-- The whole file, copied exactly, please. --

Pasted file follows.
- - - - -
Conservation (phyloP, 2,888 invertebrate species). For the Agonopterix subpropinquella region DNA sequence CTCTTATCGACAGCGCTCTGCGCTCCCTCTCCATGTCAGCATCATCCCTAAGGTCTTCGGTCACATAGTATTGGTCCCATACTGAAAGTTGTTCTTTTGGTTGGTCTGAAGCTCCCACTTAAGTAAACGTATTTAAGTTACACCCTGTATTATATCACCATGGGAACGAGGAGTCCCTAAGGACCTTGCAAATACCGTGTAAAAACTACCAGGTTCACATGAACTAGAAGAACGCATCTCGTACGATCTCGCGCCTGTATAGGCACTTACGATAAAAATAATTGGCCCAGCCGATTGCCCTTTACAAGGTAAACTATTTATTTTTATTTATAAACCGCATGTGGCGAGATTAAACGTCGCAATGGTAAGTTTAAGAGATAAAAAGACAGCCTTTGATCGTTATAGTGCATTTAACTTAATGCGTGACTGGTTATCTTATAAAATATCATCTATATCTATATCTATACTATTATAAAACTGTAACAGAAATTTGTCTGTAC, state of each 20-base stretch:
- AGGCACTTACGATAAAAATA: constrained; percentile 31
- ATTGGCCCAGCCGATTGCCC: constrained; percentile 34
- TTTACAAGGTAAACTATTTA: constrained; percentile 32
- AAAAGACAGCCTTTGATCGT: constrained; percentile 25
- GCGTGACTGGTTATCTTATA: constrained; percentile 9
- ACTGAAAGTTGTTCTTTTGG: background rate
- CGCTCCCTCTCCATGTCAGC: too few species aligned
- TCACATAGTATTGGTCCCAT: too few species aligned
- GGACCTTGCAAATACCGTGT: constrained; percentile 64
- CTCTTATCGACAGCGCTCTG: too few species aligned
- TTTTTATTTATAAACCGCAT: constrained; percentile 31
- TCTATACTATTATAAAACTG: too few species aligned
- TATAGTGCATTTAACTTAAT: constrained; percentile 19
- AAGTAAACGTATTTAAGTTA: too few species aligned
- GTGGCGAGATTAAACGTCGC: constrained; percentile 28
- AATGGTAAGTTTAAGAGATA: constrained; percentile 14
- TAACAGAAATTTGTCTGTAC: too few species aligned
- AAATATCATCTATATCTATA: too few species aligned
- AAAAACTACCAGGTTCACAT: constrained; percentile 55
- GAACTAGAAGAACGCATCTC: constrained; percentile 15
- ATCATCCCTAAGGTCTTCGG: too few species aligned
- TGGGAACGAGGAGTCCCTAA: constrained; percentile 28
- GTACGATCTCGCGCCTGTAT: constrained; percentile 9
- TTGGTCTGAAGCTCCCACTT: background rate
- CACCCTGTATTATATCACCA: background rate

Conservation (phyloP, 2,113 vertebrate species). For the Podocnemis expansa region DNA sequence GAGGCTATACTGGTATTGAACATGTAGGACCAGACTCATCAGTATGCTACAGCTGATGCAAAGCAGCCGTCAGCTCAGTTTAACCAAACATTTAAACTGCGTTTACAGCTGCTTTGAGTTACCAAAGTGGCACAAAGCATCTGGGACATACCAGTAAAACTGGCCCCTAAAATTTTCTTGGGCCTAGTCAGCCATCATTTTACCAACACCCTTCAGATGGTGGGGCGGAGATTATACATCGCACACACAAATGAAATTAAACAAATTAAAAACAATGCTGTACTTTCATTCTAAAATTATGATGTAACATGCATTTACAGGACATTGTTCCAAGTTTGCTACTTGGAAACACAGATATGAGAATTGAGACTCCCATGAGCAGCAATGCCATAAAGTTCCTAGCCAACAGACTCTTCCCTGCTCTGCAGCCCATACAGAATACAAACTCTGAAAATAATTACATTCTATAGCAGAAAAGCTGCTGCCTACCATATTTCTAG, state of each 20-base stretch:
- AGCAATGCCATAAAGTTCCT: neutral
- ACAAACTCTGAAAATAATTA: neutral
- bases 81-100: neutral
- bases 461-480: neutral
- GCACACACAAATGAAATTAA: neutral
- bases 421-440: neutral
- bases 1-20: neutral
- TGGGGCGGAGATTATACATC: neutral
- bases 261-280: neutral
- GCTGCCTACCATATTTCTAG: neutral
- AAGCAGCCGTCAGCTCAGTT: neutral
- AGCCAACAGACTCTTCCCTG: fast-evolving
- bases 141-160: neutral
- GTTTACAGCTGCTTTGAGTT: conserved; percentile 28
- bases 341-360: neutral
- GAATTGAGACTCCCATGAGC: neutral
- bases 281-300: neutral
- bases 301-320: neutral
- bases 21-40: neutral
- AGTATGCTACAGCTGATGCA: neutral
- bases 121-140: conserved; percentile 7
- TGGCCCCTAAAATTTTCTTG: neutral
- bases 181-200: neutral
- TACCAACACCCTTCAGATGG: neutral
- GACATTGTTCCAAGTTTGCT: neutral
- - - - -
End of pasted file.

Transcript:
Conservation (phyloP, 2,888 invertebrate species). For the Agonopterix subpropinquella region DNA sequence CTCTTATCGACAGCGCTCTGCGCTCCCTCTCCATGTCAGCATCATCCCTAAGGTCTTCGGTCACATAGTATTGGTCCCATACTGAAAGTTGTTCTTTTGGTTGGTCTGAAGCTCCCACTTAAGTAAACGTATTTAAGTTACACCCTGTATTATATCACCATGGGAACGAGGAGTCCCTAAGGACCTTGCAAATACCGTGTAAAAACTACCAGGTTCACATGAACTAGAAGAACGCATCTCGTACGATCTCGCGCCTGTATAGGCACTTACGATAAAAATAATTGGCCCAGCCGATTGCCCTTTACAAGGTAAACTATTTATTTTTATTTATAAACCGCATGTGGCGAGATTAAACGTCGCAATGGTAAGTTTAAGAGATAAAAAGACAGCCTTTGATCGTTATAGTGCATTTAACTTAATGCGTGACTGGTTATCTTATAAAATATCATCTATATCTATATCTATACTATTATAAAACTGTAACAGAAATTTGTCTGTAC, state of each 20-base stretch:
- AGGCACTTACGATAAAAATA: constrained; percentile 31
- ATTGGCCCAGCCGATTGCCC: constrained; percentile 34
- TTTACAAGGTAAACTATTTA: constrained; percentile 32
- AAAAGACAGCCTTTGATCGT: constrained; percentile 25
- GCGTGACTGGTTATCTTATA: constrained; percentile 9
- ACTGAAAGTTGTTCTTTTGG: background rate
- CGCTCCCTCTCCATGTCAGC: too few species aligned
- TCACATAGTATTGGTCCCAT: too few species aligned
- GGACCTTGCAAATACCGTGT: constrained; percentile 64
- CTCTTATCGACAGCGCTCTG: too few species aligned
- TTTTTATTTATAAACCGCAT: constrained; percentile 31
- TCTATACTATTATAAAACTG: too few species aligned
- TATAGTGCATTTAACTTAAT: constrained; percentile 19
- AAGTAAACGTATTTAAGTTA: too few species aligned
- GTGGCGAGATTAAACGTCGC: constrained; percentile 28
- AATGGTAAGTTTAAGAGATA: constrained; percentile 14
- TAACAGAAATTTGTCTGTAC: too few species aligned
- AAATATCATCTATATCTATA: too few species aligned
- AAAAACTACCAGGTTCACAT: constrained; percentile 55
- GAACTAGAAGAACGCATCTC: constrained; percentile 15
- ATCATCCCTAAGGTCTTCGG: too few species aligned
- TGGGAACGAGGAGTCCCTAA: constrained; percentile 28
- GTACGATCTCGCGCCTGTAT: constrained; percentile 9
- TTGGTCTGAAGCTCCCACTT: background rate
- CACCCTGTATTATATCACCA: background rate

Conservation (phyloP, 2,113 vertebrate species). For the Podocnemis expansa region DNA sequence GAGGCTATACTGGTATTGAACATGTAGGACCAGACTCATCAGTATGCTACAGCTGATGCAAAGCAGCCGTCAGCTCAGTTTAACCAAACATTTAAACTGCGTTTACAGCTGCTTTGAGTTACCAAAGTGGCACAAAGCATCTGGGACATACCAGTAAAACTGGCCCCTAAAATTTTCTTGGGCCTAGTCAGCCATCATTTTACCAACACCCTTCAGATGGTGGGGCGGAGATTATACATCGCACACACAAATGAAATTAAACAAATTAAAAACAATGCTGTACTTTCATTCTAAAATTATGATGTAACATGCATTTACAGGACATTGTTCCAAGTTTGCTACTTGGAAACACAGATATGAGAATTGAGACTCCCATGAGCAGCAATGCCATAAAGTTCCTAGCCAACAGACTCTTCCCTGCTCTGCAGCCCATACAGAATACAAACTCTGAAAATAATTACATTCTATAGCAGAAAAGCTGCTGCCTACCATATTTCTAG, state of each 20-base stretch:
- AGCAATGCCATAAAGTTCCT: neutral
- ACAAACTCTGAAAATAATTA: neutral
- bases 81-100: neutral
- bases 461-480: neutral
- GCACACACAAATGAAATTAA: neutral
- bases 421-440: neutral
- bases 1-20: neutral
- TGGGGCGGAGATTATACATC: neutral
- bases 261-280: neutral
- GCTGCCTACCATATTTCTAG: neutral
- AAGCAGCCGTCAGCTCAGTT: neutral
- AGCCAACAGACTCTTCCCTG: fast-evolving
- bases 141-160: neutral
- GTTTACAGCTGCTTTGAGTT: conserved; percentile 28
- bases 341-360: neutral
- GAATTGAGACTCCCATGAGC: neutral
- bases 281-300: neutral
- bases 301-320: neutral
- bases 21-40: neutral
- AGTATGCTACAGCTGATGCA: neutral
- bases 121-140: conserved; percentile 7
- TGGCCCCTAAAATTTTCTTG: neutral
- bases 181-200: neutral
- TACCAACACCCTTCAGATGG: neutral
- GACATTGTTCCAAGTTTGCT: neutral